I suppose you need to be in a New York state of mind to enjoy Lola Versus, but, Philistine that I am, I just could not pull it off. I also know exactly what many of the smug, self-styled intellectual reviewers are going to write and say about this film. That it’s smart, quirky, snappy, gritty, real and funny.
Don’t believe any of that.
Lola Versus is nothing but a series of unrelated sentences that seeks to substitute for a coherent script; a junk drawer full of supposedly wry and witty bon mots desperately in search of a plot, written by someone with Attention Deficit Disorder.
Even more depressing, the whole enterprise is just shy of 90 minutes, yet feels like four hours in the theater.
It seemingly wants to be as clever as “Juno,” but does not want to work for it (it’s also handicapped because it has neither the intelligence, charm or talent featured in that film). In fact, it’s not even on par with the low-rent “(500) Days of Summer,” the next picture on the “will-I-ever-find-true-love-again” bandwagon.
Lola Versus is the follow-up to writer/director team Daryl Wein and Zoe Lister-Jones’ “Breaking Upwards.” In that immature film, the filmmakers attempted to use conventional rom-com figures of speech to jumpstart conversations that ultimately went nowhere. For this latest go round, there is twice as much jargon filled banter.
Talent-wise, there isn’t much to work with to make the dialogue passable either. We get mid-level actors such as Greta Gerwig (“No Strings Attached“), Joel Kinnaman (“Safe House“), Hamish Linklater (“Battleship“), Lister-Jones (“The Other Guys“) and Ebon Moss-Bachrach (“The Lake House“). Oh sure, we also see veterans Bill Pullman (whose last significant work was “Rio Sex Comedy“) and Academy Award-nominated (for “An Officer and a Gentleman” and “Terms of Endearment“) actress, Debra Winger; both are wasted, though, as a terminally high father and nagging mother, respectively.
Here, Gerwig plays the eponymous character — the shallow, annoying, promiscuous and completely self-absorbed 29-year old New Yorker that has one of those New York existences that exist only in movies like this. She lives in a perfect, rent-controlled apartment and is engaged to uber stud, Luke (Kinnaman). It seems to be a match made in Heaven, until a chronic case of cold feet causes him to dump her three weeks before the wedding.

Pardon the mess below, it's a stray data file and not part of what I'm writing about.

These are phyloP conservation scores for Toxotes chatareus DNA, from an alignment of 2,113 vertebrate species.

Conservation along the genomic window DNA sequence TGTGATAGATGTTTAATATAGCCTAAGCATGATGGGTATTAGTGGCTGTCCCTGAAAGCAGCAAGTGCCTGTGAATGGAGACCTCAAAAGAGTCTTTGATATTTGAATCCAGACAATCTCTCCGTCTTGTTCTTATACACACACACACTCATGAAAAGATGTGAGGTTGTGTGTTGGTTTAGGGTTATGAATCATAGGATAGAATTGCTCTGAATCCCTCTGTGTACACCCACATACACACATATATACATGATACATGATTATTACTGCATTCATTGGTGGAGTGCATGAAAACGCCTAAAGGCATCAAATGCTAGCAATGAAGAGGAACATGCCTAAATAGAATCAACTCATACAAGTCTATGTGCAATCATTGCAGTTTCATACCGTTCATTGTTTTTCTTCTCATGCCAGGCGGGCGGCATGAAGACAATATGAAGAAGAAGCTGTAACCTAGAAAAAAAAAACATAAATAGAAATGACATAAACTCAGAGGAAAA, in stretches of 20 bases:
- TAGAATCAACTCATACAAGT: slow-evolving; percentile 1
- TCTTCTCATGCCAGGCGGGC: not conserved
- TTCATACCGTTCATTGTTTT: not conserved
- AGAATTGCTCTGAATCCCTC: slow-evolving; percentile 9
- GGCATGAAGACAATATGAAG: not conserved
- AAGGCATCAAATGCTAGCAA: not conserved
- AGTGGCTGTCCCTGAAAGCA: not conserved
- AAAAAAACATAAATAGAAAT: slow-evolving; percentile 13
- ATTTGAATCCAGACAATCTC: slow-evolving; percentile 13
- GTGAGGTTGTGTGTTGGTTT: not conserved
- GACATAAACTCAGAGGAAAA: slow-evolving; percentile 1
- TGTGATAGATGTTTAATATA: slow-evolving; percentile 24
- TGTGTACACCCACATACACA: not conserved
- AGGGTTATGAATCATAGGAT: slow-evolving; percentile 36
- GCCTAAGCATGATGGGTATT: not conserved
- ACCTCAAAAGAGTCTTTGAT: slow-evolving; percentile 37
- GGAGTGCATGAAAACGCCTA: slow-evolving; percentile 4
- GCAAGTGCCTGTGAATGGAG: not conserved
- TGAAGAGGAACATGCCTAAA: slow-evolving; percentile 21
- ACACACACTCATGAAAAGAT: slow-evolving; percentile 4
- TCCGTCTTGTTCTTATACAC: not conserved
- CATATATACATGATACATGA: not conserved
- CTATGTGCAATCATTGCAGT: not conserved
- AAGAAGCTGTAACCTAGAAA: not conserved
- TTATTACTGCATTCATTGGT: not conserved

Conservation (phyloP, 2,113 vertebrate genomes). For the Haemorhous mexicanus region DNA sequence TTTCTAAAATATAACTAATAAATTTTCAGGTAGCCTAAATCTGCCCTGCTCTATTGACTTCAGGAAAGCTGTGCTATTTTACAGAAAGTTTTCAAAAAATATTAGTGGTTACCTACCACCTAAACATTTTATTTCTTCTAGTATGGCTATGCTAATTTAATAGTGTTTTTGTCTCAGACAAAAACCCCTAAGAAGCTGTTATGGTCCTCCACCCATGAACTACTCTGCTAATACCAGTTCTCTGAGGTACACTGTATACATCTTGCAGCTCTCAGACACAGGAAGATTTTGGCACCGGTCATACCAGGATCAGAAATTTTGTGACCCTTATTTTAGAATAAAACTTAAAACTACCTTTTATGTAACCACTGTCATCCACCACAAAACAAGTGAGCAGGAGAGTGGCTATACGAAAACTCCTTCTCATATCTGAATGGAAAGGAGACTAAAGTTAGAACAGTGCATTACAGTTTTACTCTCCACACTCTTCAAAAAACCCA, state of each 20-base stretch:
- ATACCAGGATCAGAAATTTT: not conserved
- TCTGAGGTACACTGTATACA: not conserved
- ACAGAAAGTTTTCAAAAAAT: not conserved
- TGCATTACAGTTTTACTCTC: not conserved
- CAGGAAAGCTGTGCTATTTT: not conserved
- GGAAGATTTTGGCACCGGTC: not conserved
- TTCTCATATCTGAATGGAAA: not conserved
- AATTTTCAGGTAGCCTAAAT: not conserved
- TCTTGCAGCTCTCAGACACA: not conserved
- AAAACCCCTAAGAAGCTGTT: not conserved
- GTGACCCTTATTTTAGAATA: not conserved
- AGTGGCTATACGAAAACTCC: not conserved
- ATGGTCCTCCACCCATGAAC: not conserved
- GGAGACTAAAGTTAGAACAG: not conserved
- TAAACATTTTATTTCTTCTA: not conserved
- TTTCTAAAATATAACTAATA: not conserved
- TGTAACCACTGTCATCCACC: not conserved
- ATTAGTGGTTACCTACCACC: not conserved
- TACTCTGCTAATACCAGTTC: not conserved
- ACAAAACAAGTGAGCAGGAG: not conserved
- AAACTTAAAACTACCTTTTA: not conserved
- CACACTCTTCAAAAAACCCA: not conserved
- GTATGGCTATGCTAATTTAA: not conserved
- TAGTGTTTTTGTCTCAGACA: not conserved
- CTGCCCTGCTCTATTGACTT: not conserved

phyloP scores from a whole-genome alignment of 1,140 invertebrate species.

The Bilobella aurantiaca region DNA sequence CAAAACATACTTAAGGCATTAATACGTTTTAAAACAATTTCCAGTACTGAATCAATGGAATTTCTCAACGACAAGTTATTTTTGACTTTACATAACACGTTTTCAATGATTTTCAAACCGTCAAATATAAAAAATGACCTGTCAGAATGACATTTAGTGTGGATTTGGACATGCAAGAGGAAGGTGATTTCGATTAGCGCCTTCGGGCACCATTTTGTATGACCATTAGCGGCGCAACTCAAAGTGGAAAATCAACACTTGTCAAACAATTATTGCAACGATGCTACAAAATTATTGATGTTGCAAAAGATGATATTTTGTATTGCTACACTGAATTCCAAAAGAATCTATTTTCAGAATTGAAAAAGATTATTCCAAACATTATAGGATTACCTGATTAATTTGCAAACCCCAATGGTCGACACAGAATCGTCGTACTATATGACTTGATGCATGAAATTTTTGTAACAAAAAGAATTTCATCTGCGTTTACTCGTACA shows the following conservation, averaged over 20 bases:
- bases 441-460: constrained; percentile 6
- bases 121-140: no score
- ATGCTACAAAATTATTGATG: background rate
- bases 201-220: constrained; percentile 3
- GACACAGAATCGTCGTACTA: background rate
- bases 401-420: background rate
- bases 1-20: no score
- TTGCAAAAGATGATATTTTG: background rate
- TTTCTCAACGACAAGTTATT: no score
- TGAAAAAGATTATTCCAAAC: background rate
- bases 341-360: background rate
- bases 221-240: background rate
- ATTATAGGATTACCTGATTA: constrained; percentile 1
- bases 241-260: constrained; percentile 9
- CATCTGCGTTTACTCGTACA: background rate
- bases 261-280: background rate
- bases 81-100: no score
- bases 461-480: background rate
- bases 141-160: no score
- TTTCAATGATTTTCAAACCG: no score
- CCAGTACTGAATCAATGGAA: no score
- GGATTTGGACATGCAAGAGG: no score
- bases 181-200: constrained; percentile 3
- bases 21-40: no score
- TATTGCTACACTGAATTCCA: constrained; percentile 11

This can happen. I personally know of a situation similar, but no one is going to put THAT up on the big screen. Lola takes it hard — very hard. She sleeps for what seems like months (only waking to eat a few potato chips and wallow in self-pity, much like the audience). Later, her friend, Alice (Jones), tries to console her by taking her to singles bars and getting her wasted at private parties.
Her thanks for trying to help? Lola pays her back by sleeping with Alice’s on-again, off-again boyfriend, Henry (Linklater), who plays in the world’s lamest band and is so sensitive that he seems to be trapped in a woman’s body. You can’t keep a free woman down though, as Lola then beds Nick Oyster (Moss-Bachrach), an idiotic, but well-endowed fish salesman. In fact, Lola has baseless, passionless, meaningless intercourse so many times; it frankly becomes as irritating as Gerwig’s empty, one-note performance.
It isn’t saying much, but Lister-Jones, who is equally bothersome most of the time (although a bit less self-centered as Lola), is probably the best thing about Lola Versus. It’s sad that while she steals every scene she’s in, it’s all petty larceny in the end. None of the other characters even approach empathy, chemistry or believability.
All the while the writing tandem attempts to connect with its youthful, plugged in viewers by name-dropping such entities as Facebook, match.com and Yelp!. They spoil everything, however, by practically waving their hands about frantically and shouting, “Hey! We’re smarter than all of you! This movie is what life, love and finally growing up is really all about!”
As previously written, don’t believe that for a minute.